How I Gamified

How @howellywood and her teammate gamified their classes.


Before I describe how I gamified my classroom, let me make sure you understand my definition of gamification. #levelupED, the Twitter chat and blog I co-moderate with Dayson Pasion, defines gamification as using game element or mechanics in traditionally non-gaming environments. Gamificaiton is not playing Scrabble or review Jeopardy but turning your classroom into a game. You can gamify anything from a small unit to your entire classroom. I am lucky enough to teach on a two-person team with Heather Newberry who shares my vision and we’ve gamified our entire team! Below, you will find the details about how our game runs including everything we created to play it. Please take it, make it your own, and then join us at #levelupED on Thursdays at 9pm EST to share your experience.

Our entire game is based on the novel Divergent by Veronica Roth. Our students have…

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Extrinsic Motivation is Not The Enemy!

From @howellywood, her thoughts about student motivation:


Motivation. The why behind your actions. The driving force behind who you become. As teachers, we tirelessly search for ways to motivate our students to succeed, not just in the classroom, but in life. These tricks we use are extrinsic motivators, but that’s becoming a bit of a bad word in education. Many teachers argue that extrinsic motivation has a negative effect on students. They say that too many extrinsic motivators lead to students losing intrinsic motivation and only being willing to do work for a cookie.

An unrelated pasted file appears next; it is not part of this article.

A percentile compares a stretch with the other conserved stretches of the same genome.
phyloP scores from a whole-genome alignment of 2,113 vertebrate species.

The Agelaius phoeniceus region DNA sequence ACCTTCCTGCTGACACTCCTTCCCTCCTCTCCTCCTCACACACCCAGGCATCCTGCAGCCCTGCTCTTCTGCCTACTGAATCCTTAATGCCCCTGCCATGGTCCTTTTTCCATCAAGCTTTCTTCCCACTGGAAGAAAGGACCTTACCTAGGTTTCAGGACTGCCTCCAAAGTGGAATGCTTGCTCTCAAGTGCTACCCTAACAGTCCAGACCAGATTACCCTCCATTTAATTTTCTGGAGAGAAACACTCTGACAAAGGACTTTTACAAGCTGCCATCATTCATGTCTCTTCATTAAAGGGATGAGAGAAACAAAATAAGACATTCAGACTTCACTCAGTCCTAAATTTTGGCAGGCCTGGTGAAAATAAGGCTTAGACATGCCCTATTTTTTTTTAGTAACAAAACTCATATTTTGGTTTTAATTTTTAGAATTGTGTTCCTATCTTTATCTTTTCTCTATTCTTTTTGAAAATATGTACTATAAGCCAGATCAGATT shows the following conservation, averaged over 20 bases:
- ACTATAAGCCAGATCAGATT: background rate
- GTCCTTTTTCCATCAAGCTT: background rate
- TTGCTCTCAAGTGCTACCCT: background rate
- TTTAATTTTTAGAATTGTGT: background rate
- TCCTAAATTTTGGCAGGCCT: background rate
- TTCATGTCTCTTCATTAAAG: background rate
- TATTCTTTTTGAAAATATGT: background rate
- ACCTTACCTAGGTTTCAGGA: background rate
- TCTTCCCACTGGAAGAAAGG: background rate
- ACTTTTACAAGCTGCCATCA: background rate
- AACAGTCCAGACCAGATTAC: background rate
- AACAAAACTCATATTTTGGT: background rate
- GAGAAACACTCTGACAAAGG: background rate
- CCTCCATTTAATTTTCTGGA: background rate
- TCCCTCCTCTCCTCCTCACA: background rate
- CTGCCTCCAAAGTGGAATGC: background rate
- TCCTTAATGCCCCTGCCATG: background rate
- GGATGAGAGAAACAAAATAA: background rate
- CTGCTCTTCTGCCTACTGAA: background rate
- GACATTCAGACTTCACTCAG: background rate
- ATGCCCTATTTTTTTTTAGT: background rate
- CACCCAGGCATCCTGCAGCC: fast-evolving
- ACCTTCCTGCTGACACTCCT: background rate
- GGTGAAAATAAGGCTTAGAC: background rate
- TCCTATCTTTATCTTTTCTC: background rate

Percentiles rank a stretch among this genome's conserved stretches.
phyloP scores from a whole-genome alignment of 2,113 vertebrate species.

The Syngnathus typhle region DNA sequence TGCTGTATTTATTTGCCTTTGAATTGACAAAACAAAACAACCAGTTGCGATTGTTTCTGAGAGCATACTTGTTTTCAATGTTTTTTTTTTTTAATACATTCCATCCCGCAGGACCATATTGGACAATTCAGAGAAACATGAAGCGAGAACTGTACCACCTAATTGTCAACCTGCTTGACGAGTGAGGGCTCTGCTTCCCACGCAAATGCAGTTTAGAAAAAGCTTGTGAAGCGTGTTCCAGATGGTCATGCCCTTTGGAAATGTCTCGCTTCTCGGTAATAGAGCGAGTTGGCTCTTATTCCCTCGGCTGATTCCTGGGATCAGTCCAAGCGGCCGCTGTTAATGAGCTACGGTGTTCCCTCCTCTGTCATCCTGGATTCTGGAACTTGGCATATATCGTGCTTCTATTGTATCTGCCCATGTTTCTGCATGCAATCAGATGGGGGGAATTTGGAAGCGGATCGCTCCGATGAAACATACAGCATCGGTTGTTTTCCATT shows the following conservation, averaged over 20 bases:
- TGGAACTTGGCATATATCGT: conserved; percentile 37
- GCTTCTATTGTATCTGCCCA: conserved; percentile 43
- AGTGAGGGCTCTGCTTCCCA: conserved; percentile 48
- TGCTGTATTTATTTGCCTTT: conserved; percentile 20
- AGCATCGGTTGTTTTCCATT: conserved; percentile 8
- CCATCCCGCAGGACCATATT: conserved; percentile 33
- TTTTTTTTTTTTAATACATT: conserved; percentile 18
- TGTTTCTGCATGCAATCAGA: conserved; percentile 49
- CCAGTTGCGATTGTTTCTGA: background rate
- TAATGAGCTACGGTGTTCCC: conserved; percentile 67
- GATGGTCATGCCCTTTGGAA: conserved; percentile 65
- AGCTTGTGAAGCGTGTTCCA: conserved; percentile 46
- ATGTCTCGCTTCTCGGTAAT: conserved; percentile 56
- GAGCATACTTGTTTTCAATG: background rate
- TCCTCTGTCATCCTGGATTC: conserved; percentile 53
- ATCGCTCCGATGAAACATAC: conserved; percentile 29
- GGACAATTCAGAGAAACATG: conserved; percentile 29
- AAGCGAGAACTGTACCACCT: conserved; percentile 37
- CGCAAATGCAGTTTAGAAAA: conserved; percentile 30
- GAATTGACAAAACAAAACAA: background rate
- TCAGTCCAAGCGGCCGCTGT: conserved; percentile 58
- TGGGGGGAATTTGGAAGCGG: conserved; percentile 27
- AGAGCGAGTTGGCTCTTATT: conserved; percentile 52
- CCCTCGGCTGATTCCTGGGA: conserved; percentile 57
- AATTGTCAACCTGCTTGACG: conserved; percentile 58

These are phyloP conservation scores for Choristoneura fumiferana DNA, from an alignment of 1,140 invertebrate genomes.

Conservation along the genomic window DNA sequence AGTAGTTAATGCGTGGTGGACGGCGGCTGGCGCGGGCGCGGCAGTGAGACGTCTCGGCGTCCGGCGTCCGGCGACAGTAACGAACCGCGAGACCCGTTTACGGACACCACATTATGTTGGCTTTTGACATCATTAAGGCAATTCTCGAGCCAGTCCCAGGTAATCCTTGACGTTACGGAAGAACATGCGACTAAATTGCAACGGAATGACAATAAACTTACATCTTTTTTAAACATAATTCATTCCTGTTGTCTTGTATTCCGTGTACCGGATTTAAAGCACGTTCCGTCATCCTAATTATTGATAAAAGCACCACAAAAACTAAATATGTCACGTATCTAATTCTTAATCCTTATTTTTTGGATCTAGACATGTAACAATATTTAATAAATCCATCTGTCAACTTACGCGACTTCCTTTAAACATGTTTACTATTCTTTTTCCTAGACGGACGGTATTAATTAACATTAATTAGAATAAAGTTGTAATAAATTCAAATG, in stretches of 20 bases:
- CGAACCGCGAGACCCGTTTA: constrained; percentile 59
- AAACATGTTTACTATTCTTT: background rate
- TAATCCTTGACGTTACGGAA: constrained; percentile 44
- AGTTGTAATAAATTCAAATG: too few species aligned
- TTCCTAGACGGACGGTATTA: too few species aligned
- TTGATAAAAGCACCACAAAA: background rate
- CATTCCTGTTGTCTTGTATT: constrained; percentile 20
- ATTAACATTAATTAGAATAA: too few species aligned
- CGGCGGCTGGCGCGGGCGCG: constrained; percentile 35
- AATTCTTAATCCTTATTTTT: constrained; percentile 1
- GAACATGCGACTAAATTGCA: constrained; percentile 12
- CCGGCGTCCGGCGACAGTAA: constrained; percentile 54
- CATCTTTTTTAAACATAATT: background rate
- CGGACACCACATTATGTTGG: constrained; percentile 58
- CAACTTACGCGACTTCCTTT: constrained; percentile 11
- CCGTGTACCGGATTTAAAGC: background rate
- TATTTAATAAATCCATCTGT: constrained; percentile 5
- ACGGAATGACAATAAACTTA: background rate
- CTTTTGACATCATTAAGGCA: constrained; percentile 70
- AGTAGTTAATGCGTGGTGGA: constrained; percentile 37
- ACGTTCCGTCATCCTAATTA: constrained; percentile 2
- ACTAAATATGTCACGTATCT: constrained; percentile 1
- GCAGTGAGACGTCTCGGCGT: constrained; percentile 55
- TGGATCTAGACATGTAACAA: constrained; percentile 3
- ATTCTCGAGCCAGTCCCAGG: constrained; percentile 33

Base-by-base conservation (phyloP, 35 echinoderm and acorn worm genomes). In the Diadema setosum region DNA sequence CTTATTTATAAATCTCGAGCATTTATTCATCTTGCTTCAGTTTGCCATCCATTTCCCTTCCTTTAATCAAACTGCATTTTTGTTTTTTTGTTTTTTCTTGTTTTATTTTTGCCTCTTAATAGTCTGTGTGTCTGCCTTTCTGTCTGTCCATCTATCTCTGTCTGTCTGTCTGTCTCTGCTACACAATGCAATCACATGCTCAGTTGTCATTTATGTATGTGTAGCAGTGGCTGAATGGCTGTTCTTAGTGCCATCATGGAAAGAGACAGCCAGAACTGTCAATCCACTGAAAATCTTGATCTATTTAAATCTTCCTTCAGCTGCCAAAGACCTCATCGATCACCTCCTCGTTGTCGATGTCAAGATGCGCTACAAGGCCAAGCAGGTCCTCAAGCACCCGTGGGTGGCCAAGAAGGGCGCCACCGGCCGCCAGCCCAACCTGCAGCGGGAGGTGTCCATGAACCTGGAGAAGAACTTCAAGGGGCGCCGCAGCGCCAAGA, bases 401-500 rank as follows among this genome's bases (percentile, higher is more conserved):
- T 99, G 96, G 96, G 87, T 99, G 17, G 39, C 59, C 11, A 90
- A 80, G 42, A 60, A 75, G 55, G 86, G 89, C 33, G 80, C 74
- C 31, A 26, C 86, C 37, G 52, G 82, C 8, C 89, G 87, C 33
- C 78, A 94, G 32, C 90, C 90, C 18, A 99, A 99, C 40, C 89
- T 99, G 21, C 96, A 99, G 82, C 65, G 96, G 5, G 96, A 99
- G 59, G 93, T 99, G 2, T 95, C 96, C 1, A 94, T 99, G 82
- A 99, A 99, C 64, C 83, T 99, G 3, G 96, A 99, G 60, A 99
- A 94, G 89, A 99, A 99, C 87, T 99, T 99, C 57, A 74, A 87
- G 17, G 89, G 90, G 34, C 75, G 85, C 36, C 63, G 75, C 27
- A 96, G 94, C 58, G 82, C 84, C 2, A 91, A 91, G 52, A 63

People, especially teachers, are incredibly passionate about motivation. I’ve seen fiery arguments, both on the digital stage and in person, regarding the evils or wonders of rewards and extrinsic motivations. Teachers take the concept of rewards to heart as a teacher’s opinion regarding this concept affects every aspect of how they run their classrooms.

I’ll be honest here. I’d never given this most…

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Featured blog from @TriSciCurious

Last week in our #levelupED chat, Jessica Anderson (@TriSciCurious) posted her blog entry about student epic wins and their experience with fiero. I just want to repost here (w/ her permission of course) so that you can enjoy as well. 

So what’s so fun about this? It’s really seeing the joy of accomplishment on my students’ faces when their eggs survive, and hearing their plans of action when their eggs crack and scramble. The thing is science is a work in progress and not everything is always going to go perfectly. Students, especially my honors students,  need to see and experience this. 

Click on the link for more: Teaching, it’s all about the sidelines: Lesson from an egg

#levelupED is Going on the Road


We prefer to travel by air ship. Art by Foeock Kannilc

Faith and I are excited and happy to announce that we will be presenting at the North Carolina Association for Middle Level Education (NCMLE) about gamification! We have also submitted proposals to the North Carolina Technology in Education Society (NCTIES) and the International Society for Technology in Education (ISTE). Fingers crossed that our proposals will get accepted.